Obituary: Jirair Haratunian


Jirair Haratunian

WATERTOWN, Mass. — Jirair Haratunian, 82, died on Monday, August 9, leaving a rich legacy of service to the people of Armenia and the United States.

He was born in New York City in 1927 to Mihran and Maryam (Eghigian) Haroutounian, both from the village of Kahrad in Sebastia and survivors of the Genocide.

Throughout his life, Haratunian played a leadership role in Armenian organizations. In his youth, he was a frequent delegate to the AYF annual convention and was elected to its Central Executive committee. He was one of the founders of the American Committee for the Independence of Armenia, the Armenian Revolutionary Federation’s political action committee, which later became the Armenian National Committee.

Beginning in the 1950s, Haratunian also was actively involved in efforts to unify the church  rift between Antilias and Echmiadzin churches in the United States and Canada. After those efforts failed, he served on the Central Executive Council of the Prelacy and as a delegate to — and chairman of — the church’s National Representative Assembly. In the 1960s, he was an active member of the committee that purchased the Soorp Khatch Church in Washington, DC, and that built its
community center.

Most recently, Haratunian was a frequent commentator of current affairs and regular contributor to the Armenian Mirror-Spectator and ArmeniaNow.

Haratunian was particularly active in the Armenian Assembly of America, attending the Airlie House conference in the early 1970s that served as the catalyst in the formation of the Assembly, serving as vice chairman of the Assembly’s Board of Directors from 1984 to 1986 and as its chairman from 1986-1989. As chairman, Haratunian helped lead the US humanitarian relief effort in response to the devastating 1988 earthquake in Armenia, supported Armenia’s independence and the
Karabagh Movement, and played a central role in the Assembly’s efforts to secure US reaffirmation of the Armenian Genocide. Haratunian had the distinction of serving as master of ceremonies at the Assembly’s 1987 Tribute Banquet honoring California Gov. George Deukmejian, where he welcomed Vice President George H.W. Bush, Sen. Edward Kennedy (DMA) and Sen. Robert Dole (R-KS). Haratunian also served as chair of the Assembly’s Office of Research and Analysis and as vice chairman of the Assembly’s Armenian National Institute (ANI).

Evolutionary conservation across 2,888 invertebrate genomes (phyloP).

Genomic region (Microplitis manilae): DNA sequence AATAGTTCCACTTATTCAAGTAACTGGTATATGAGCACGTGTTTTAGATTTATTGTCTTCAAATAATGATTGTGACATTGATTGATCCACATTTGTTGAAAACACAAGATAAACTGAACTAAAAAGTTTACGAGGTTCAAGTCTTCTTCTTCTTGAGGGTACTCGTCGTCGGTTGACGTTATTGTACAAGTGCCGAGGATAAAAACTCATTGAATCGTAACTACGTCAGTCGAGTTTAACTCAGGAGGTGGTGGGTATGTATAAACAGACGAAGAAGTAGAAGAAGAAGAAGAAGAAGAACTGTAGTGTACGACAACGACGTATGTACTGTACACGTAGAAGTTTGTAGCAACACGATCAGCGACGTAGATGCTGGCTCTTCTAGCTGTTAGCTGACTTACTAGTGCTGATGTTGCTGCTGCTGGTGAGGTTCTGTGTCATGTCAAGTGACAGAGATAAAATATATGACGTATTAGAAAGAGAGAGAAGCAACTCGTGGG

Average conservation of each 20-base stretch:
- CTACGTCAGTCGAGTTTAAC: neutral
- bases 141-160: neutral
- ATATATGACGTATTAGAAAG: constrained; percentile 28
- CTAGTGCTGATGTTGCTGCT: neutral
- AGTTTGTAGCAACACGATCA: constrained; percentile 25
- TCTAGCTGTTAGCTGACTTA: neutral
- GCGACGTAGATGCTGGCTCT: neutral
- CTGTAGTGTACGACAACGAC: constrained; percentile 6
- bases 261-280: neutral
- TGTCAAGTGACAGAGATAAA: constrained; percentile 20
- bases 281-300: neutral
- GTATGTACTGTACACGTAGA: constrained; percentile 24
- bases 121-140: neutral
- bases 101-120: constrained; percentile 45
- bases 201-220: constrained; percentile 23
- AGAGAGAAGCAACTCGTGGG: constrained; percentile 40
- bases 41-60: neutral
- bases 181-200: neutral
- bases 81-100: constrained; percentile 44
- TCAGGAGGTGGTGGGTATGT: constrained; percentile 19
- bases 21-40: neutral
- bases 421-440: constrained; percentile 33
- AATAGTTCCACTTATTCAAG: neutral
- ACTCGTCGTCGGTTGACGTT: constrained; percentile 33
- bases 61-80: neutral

In the summer of 2010, the Assembly awarded Haratunian its prestigious Distinguished Service Award “in recognition of his lifetime record of distinguished service to the Armenian Assembly and the Armenian people.”

Professionally, Haratunian spent more than two decades in the service of the US government. He became the chief of the Armenian Broadcasting Service of the Voice of America (VOA) in 1959, where he supervised daily Armenian-language broadcasts into the USSR and Near East. Haratunian later served as chief of the Office of News and Current Affairs where he was responsible for the editorial content of all news broadcast by the VOA’s 38 language units around the world and established a network of VOA correspondents and news bureaus around the world. Beginning in 1973, he served as deputy public affairs officer in Bangkok, Thailand and in 1976 he transferred to Athens, Greece, where he served as counselor for public affairs, serving as the official spokesman for the US Embassy. He returned to Washington in 1979, after which he was named deputy director of the VOA and then acting director of the entire VOA during the first year of the Reagan
Administration.

In the decade following Haratunian’s career in public service, he oversaw the international operations of the National Association of Broadcasters where he helped advocate for open standards for digital high definition TV and for satellite radio.

Haratunian was the husband of the late Matilda (Vemian) Haratunian and is survived by his three daughters, Meline Lachinian, her husband, Garo, and their children Taleen and Raffi; Marta LaCasse, her husband, Lawrence, and their daughter Laurel; and Lori Jaworski and her husband, Joe; his brother, Michael (and Marie) Haratunian; his companion Lita Chaderjian and his cousins, nieces and nephew.